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The teaching of Reading at Oakwood Avenue


Reading is a fundamental skill which continues to develop as a child journeys through our school. At Oakwood Avenue, we believe that being able to read is essential to developing our children to be life-long learners; reading is the key to unlocking children’s futures and one of our core purposes is to make every child a reader.

Sharing books and stories is a daily activity at Oakwood Avenue from our Little Oakies class to Y6 through class novel time where teachers read stories aloud to children. As well as novel time, our reading curriculum also includes phonics lessons where children are taught to sound letters out to read words and individual, guided group and shared whole class reading. Children will read for interest, information and enjoyment when accessing all areas of the curriculum.

Each class has its own reading corner where children can relax with a book alone or with friends. From Little Oakies to Y6 children are also encouraged to borrow books to take home and enjoy from our library areas. Oakwood Avenue staff will encourage you as a parent to support you child by reading with them daily as we believe this is the best way that parents can support their children’s learning; through sharing stories and talking about pictures. This helps to develop the language skills children need to be good readers and creating a love of reading is one of the most powerful ways of improving children’s chances of achieving in school.


Children bring home reading books to practise, share and show off their reading skills at home. These texts may appear easy for your child but this is intentional. We do the hard work of teaching reading with challenging texts at school and at home we want children to practise the skills taught and be successful readers with easier books. We use a range of reading schemes within the school as we believe that breadth of reading is important. Some of the reading schemes we use are Oxford Reading Tree Phonics and Songbird books, Rigby, Collins Big Cat, Project X and Bug Club. Our schemes also include a variety of text types such as fiction, non-fiction, rhyming books and comic style books.

Home reading is an integral part of children’s homework throughout school at Oakwood. Awards and certificates play a role in encouraging and rewarding children for their commitment to reading in the form of stepping stones to great reading in Reception and Reading Karate in years 1-6 (please click on the Reading Karate Booklet for more information).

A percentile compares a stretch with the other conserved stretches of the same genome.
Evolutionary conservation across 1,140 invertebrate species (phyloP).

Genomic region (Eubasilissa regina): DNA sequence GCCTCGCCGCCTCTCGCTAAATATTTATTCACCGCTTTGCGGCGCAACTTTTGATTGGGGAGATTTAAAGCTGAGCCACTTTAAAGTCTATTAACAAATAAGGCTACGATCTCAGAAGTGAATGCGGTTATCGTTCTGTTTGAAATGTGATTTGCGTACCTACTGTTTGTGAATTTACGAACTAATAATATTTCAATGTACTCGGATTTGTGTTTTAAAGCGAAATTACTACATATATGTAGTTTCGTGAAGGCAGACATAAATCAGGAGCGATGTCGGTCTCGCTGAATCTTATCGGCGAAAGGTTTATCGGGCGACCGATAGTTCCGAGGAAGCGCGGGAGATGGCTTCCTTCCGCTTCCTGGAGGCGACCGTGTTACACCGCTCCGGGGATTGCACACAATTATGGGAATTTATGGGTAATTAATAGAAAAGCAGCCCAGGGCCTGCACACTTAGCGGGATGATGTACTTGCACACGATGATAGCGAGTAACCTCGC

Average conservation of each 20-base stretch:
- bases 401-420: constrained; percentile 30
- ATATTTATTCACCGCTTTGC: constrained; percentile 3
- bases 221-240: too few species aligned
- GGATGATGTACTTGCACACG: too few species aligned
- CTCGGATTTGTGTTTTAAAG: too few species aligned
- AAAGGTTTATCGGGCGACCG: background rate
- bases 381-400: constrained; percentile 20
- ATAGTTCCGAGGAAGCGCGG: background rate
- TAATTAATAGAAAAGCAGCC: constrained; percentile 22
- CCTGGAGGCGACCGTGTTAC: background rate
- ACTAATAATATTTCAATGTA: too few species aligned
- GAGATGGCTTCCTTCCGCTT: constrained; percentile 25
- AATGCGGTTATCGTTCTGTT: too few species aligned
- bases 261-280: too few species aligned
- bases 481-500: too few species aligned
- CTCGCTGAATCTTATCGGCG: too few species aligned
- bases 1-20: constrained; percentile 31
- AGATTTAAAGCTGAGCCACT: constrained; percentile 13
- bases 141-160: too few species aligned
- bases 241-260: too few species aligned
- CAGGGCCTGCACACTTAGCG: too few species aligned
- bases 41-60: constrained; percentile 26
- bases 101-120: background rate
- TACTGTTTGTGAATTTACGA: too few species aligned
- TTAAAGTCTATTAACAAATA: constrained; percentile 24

The reading and phonic knowledge of all children in school is tracked and where necessary support via reading interventions such as Reading Recovery is put in place in by our ECAR teacher or one of our highly skilled and trained Teaching Assistants.

This is how reading develops through our school year group by year group.


Year 1

As children progress through Year 1 they continue to build up their phonic knowledge until they recognise the combinations of letters that make different sounds. Children are assessed frequently, movement between groups is flexible and children are targeted to ensure each individual makes progress. Weekly phonics homework is set to support children’s learning.  All children in Year 1 in England must sit a Phonics Screening Check to assess their knowledge. A workshop for the parents of children in Year 1 is held each year so that parents can find out more about the teaching of phonics and the screening check.

Year 2 and Key Stage 2

Once children are fluent and confident readers, the focus of the teaching of reading shifts to comprehension and the understanding of texts. This begins in Key Stage 1, particularly Year 2, and continues to develop throughout Key Stage 2 where reciprocal reading and sometimes whole class reading is taught. We plan units of reading which include fiction, poetry and non-fiction of the same theme; we believe that as well as teaching reading, this approach develops the vocabulary and general knowledge of our children. These teacher led sessions are based around the skills of prediction, understanding words in context, asking questions as a reader to understand the text more deeply and summarising what they have read. Children are taught how to infer, deduce and justify their thoughts and opinions about characters’ feelings or motives and why certain events in the text have taken place.

Our aim is to ensure every child develops these life-long reading skills and enjoys getting captivated in a book.



Our Nursery children develop early reading skills by learning to handle books, talking about pictures and beginning to recognise that print conveys meaning. Early phonics is introduced as children learn letters and sounds linked to stories, songs and actions through ‘Jolly Phonics’. Listening skills are developed as children begin to hear letter sounds and sounds in words.


In Reception, phonics continues to develop into reading by sounding out words. Although phonics is our primary approach to teaching reading, tricky word lists help children to learn to read words which cannot be sounded out. We always ensure there are lots of opportunities to talk about stories and pictures at this stage as this supports the development of reading comprehension further up the school.



Here are some useful website links for developing reading with your children at home.

Julia Donaldson’s (author of The Gruffalo) top tips for reading with your child.


For Nursery, Reception and Year 1 children

Links to phonics





Pirate Phonics 1, 2 and 3

ICT games – phonics and reading

For Year 2 and Key Stage 2 children

Become a member of this site to download extracts from age appropriate texts



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